Designing Cities in an Age of Scarce Water

Freshwater is becoming increasingly scarce. Our cities will need to address these shortages with better design, according to author Steven Solomon.
October 16, 2010, 1pm PDT | Nate Berg
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As urban populations rise, cities will need to rethink they way they provide freshwater for their citizens, and how they process dirty water.

"[T]his next urban evolution cannot occur without crisis unless we reinvent our current paradigm of urban water supply and management to meet the demands of the dawning age of freshwater scarcity. In more and more parts of the world, demand is outstripping available supply of freshwater and water ecosystems are being tapped beyond sustainable replenishment rates. As a result, urban domestic needs are competing for limited supplies against other vital, water-intensive activities such as producing food, energy, and industrial goods. States that cannot feed, power, or provide adequate domestic water to their societies are highly prone to weaken and fail. Just as oil shortages transformed the history of the 20th century, freshwater scarcity is emerging as one of the defining fulcrums of geopolitics, national security, economics, environment, and daily living conditions of the 21st century."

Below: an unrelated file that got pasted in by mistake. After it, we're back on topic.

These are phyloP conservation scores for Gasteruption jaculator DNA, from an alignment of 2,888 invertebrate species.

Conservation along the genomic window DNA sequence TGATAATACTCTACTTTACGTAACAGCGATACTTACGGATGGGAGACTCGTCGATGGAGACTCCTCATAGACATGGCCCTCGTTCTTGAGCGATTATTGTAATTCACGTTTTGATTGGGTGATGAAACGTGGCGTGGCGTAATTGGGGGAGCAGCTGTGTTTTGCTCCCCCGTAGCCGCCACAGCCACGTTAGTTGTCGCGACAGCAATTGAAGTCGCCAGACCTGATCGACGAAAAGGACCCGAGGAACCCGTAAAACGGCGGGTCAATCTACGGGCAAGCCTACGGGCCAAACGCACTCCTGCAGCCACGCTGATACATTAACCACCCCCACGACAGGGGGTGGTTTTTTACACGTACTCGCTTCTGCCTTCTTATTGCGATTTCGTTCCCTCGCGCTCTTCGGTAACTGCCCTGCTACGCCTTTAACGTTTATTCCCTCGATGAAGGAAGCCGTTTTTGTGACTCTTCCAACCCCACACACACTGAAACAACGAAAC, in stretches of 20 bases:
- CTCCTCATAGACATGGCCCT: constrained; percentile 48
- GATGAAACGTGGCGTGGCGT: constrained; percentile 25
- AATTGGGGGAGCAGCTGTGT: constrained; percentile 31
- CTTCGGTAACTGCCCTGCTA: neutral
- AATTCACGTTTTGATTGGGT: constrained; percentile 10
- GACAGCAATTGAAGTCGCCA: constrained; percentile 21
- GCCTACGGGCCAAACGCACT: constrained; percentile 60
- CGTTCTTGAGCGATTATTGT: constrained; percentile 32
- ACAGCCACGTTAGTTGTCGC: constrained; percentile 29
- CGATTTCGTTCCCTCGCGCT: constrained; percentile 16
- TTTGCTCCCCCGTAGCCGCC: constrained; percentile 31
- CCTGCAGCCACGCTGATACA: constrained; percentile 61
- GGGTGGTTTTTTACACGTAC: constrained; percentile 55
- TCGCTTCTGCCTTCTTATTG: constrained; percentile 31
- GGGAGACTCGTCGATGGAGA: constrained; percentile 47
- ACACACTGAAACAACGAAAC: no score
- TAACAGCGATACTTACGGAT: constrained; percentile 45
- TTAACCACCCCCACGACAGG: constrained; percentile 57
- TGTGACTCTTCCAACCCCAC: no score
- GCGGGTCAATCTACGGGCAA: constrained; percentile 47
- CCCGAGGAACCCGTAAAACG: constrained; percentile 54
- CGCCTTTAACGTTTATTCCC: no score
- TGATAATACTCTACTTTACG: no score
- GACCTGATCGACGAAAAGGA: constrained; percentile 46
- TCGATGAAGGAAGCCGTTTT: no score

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Published on Friday, October 15, 2010 in Grist
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